Baltimore mayor appoints new arts adviser as plans for MLK Day Parade march on

Tonya Miller Hall, chief marketing and promotion officer for the Baltimore Office of Promotion and the Arts, describes changes to Artscape in 2023 during a news conference at the Parkway Theatre in October 2022.

Just days before it is scheduled to kick off at noon Monday, Baltimore officials and agencies are forging ahead with plans for an MLK Day parade, as the turmoil surrounding the city’s event-planning and arts organization drove the creation of a new position in the mayor’s office and highlighted simmering grievances.

Mayor Brandon Scott on Tuesday appointed Tonya Miller Hall, the chief marketing officer for the Baltimore Office of Promotion and the Arts, to be his new senior adviser for arts and cultural affairs just hours before BOPA CEO Donna Drew Sawyer handed in her resignation.


The organization’s board released a statement Tuesday evening saying that Sawyer’s resignation is effective immediately. BOPA said it will begin a search for her successor right away.

Scott said Hall will be his administration’s liaison to the arts community, working with cultural leaders “to develop a fresh perspective and strategy for revitalizing our communities and harnessing Baltimore’s rich artistic talent and cultural assets,” according to a news release.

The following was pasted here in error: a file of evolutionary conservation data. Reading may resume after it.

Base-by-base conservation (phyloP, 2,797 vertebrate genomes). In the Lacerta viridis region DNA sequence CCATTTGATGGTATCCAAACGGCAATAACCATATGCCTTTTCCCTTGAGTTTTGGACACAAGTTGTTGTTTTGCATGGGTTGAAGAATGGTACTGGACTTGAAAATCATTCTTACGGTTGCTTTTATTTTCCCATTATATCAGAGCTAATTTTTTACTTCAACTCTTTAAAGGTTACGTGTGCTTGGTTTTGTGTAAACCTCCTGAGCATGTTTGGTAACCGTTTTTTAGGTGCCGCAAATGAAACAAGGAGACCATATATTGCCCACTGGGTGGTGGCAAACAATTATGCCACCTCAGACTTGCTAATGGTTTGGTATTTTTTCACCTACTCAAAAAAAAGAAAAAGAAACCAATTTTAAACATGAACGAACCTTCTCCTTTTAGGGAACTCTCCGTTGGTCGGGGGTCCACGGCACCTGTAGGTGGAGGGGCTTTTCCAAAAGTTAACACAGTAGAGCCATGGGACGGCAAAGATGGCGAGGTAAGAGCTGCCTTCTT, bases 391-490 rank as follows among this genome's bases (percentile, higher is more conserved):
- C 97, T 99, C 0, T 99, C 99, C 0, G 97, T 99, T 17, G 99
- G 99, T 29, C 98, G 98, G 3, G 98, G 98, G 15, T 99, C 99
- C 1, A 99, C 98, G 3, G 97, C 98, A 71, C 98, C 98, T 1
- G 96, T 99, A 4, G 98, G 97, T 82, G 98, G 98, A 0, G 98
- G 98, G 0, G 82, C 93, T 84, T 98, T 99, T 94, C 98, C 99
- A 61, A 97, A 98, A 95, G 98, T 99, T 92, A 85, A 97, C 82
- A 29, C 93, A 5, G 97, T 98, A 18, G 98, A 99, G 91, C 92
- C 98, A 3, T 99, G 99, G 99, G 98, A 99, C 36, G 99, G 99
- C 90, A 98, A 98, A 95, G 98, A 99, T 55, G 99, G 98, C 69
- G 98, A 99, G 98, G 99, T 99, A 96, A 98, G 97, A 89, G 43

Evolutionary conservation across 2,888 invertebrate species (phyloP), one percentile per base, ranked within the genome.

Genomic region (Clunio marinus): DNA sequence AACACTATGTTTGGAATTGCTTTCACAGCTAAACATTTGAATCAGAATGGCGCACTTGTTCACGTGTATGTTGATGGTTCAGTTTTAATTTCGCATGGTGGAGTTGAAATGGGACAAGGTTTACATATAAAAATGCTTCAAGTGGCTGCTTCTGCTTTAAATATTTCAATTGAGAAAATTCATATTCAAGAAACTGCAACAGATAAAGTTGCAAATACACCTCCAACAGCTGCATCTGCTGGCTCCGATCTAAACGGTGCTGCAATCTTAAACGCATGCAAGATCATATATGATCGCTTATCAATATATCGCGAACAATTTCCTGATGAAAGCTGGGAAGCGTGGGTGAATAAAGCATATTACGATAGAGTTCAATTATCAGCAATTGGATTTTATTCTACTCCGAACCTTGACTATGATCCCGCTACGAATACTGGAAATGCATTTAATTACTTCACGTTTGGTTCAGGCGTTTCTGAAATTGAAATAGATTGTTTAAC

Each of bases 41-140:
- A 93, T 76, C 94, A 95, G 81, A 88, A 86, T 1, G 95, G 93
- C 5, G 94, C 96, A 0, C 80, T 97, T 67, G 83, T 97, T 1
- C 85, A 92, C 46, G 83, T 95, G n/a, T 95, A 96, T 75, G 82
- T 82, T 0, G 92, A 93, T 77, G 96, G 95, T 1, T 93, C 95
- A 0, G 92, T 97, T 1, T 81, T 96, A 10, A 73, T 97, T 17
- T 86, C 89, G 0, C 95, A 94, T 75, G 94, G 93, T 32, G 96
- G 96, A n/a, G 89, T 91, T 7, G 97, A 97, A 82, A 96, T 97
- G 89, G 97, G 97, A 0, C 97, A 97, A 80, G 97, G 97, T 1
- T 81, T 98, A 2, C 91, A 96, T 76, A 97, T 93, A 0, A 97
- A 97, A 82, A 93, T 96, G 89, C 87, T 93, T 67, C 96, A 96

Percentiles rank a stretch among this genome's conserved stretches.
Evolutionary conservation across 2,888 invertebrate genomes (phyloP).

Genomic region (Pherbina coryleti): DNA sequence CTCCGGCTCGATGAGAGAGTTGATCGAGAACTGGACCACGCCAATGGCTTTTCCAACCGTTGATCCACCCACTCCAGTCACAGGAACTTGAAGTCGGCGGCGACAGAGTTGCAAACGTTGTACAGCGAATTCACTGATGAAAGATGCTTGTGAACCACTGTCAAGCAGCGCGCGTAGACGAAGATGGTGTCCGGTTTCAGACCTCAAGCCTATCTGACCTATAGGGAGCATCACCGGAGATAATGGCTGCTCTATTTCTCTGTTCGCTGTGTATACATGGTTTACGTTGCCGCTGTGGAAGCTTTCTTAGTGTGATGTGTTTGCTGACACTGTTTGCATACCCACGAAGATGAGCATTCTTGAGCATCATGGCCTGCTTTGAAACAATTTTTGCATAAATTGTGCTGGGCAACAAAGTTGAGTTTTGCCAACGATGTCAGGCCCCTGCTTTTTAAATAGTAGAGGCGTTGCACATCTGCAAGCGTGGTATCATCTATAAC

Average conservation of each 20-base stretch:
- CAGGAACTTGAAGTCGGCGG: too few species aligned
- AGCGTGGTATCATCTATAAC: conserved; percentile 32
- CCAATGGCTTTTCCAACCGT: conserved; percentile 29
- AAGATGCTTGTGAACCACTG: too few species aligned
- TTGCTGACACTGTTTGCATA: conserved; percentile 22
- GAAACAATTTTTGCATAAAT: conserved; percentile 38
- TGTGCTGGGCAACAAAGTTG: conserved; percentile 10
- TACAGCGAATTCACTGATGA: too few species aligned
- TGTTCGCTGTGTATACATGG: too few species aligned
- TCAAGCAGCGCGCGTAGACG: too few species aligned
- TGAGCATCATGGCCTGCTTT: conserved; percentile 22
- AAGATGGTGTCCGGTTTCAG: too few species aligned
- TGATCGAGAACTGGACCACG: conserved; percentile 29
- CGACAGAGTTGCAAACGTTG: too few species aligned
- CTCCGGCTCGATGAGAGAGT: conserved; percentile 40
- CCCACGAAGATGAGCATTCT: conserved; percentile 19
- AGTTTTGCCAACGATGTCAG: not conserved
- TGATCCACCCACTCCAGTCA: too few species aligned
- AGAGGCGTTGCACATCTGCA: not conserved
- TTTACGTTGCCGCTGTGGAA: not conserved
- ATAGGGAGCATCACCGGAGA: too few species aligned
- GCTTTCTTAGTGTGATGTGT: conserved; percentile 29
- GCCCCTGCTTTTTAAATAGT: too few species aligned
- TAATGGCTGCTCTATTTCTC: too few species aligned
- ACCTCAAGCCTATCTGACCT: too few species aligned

Before going to BOPA as chief marketing and programs officer, Hall, whose appointment is effective immediately, was a presence at City Hall, where she served as the executive director of Charm TV. She could not be reached for comment Tuesday.

BOPA drew widespread criticism after the organization announced last week that Baltimore’s Martin Luther King Jr. Day Parade would be canceled for a third year in a row. A later statement from the arts group suggested the mayor’s office made the decision to cancel the event, prompting Scott to tell BOPA’s board that he had “lost confidence” in Sawyer’s ability to lead the organization and that he would pull funding from the agency if she was not removed by Jan. 15.

The mayor then announced Sunday night on Twitter that the MLK Day parade would be happening, after all.